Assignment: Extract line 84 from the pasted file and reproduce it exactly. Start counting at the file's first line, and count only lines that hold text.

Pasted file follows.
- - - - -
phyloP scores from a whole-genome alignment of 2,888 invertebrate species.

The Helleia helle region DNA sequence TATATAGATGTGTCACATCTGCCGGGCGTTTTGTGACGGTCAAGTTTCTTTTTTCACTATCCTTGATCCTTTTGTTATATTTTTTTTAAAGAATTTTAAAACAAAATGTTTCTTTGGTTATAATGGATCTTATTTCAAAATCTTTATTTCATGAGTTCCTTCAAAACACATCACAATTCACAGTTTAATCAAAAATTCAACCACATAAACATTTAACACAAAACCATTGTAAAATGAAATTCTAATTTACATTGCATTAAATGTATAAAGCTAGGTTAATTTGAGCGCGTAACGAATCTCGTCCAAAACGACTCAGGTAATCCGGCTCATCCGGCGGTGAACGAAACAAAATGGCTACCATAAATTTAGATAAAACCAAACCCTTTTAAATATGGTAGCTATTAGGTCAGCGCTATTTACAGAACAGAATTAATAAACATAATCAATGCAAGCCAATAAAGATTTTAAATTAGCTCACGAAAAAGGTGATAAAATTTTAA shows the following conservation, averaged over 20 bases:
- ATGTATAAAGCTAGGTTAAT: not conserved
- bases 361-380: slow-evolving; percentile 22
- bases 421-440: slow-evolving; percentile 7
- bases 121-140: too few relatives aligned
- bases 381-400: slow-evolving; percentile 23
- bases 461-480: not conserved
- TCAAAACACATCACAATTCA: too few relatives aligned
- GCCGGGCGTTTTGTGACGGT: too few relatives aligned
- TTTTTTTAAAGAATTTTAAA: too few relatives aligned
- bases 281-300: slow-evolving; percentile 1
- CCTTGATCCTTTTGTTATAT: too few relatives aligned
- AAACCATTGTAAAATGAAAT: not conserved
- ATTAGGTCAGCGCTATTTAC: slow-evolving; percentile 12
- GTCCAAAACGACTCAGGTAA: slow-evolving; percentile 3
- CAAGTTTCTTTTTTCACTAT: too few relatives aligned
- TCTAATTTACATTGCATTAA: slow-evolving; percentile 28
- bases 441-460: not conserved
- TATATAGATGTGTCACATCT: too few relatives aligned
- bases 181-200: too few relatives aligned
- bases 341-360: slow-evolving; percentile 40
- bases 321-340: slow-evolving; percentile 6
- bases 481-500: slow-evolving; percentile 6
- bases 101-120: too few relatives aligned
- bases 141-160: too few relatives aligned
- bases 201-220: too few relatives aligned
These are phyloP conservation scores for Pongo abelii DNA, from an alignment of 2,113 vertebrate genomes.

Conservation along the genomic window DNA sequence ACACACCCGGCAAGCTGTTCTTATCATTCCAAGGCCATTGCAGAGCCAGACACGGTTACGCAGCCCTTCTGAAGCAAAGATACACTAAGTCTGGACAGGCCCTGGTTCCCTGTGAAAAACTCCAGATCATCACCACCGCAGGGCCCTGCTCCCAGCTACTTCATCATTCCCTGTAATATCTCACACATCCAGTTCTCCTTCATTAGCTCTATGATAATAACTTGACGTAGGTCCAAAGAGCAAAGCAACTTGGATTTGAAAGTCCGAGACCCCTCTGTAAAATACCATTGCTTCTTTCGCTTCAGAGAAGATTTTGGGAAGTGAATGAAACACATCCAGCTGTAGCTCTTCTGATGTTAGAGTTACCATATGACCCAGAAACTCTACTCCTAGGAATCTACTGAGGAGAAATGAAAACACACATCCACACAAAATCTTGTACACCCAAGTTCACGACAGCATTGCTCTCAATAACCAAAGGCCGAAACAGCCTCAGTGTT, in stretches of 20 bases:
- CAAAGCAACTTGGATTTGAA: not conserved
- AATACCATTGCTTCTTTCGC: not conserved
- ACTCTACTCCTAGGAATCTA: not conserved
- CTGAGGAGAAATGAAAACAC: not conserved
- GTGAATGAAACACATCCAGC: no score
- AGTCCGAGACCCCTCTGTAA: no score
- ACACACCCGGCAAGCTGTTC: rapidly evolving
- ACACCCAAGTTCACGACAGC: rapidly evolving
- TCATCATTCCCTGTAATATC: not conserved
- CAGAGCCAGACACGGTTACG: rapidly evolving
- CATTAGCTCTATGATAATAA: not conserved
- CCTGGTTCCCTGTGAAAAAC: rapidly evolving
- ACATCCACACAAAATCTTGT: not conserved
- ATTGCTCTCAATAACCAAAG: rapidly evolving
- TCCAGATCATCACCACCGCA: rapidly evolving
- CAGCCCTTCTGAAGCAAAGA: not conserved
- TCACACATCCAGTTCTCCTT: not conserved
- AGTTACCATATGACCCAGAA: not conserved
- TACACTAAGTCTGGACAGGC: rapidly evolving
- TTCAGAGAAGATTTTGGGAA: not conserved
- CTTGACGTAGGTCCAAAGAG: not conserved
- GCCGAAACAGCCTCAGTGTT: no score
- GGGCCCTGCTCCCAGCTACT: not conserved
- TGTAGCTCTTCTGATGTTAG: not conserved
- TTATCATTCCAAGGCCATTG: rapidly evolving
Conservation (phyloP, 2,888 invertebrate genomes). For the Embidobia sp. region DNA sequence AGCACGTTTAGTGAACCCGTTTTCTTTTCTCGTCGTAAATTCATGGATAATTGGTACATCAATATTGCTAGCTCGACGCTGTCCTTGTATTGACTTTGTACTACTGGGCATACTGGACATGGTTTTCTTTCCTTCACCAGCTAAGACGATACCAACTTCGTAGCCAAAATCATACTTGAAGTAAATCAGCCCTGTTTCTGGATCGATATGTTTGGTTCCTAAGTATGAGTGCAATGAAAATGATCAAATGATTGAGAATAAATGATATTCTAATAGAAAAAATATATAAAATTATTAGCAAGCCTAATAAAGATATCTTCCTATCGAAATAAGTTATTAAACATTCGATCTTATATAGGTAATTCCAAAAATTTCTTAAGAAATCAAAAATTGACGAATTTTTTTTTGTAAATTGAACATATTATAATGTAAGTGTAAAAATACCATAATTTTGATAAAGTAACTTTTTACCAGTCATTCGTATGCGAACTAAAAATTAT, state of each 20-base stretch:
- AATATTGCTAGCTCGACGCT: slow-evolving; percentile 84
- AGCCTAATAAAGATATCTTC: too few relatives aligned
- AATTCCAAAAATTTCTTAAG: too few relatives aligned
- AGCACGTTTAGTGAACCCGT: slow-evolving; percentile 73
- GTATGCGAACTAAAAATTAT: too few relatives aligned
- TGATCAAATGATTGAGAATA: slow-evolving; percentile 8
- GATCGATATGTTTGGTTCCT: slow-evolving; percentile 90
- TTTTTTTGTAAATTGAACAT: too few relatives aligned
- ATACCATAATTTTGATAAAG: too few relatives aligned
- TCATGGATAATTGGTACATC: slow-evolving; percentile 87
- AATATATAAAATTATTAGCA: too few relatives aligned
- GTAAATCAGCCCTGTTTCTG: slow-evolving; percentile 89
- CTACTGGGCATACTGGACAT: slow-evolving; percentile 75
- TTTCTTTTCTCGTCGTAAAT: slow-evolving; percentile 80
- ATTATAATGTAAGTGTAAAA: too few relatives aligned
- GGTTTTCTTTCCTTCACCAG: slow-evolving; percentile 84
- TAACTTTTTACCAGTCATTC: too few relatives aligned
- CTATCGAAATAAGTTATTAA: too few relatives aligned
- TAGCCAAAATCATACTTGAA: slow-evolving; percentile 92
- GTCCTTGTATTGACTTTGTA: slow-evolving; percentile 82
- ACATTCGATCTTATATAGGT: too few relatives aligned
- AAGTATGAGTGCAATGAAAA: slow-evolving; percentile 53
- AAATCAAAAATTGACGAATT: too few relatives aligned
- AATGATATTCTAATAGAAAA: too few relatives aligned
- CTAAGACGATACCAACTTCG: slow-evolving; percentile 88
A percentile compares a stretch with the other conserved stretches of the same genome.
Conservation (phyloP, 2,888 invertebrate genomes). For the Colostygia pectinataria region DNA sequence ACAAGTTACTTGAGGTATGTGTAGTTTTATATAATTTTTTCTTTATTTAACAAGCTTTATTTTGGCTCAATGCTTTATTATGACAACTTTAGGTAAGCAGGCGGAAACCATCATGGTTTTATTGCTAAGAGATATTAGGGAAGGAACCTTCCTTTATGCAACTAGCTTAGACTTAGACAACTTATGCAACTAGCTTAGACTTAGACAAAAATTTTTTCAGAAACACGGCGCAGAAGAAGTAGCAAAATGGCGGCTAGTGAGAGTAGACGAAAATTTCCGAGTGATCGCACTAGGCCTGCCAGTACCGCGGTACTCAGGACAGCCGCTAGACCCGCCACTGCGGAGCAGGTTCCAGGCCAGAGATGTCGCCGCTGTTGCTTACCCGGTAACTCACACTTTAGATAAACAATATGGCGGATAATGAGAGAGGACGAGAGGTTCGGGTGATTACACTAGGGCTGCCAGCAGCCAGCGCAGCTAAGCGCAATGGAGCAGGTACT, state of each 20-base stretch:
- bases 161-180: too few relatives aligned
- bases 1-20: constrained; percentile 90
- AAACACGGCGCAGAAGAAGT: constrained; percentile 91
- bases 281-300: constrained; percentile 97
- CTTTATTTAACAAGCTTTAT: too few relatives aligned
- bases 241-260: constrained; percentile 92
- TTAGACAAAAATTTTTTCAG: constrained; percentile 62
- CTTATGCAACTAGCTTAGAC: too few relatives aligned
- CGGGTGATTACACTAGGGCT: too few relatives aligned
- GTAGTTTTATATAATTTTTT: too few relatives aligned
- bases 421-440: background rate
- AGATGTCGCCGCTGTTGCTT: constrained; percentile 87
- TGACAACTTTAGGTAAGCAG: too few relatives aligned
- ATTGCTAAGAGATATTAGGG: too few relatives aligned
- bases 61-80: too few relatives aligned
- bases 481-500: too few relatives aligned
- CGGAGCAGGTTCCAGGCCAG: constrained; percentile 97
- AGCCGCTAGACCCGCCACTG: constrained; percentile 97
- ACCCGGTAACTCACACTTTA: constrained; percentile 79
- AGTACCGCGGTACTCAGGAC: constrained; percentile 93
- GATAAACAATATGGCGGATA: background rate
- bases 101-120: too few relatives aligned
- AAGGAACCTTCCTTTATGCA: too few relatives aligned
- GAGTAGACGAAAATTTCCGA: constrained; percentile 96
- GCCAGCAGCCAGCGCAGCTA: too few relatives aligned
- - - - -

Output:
- bases 1-20: constrained; percentile 90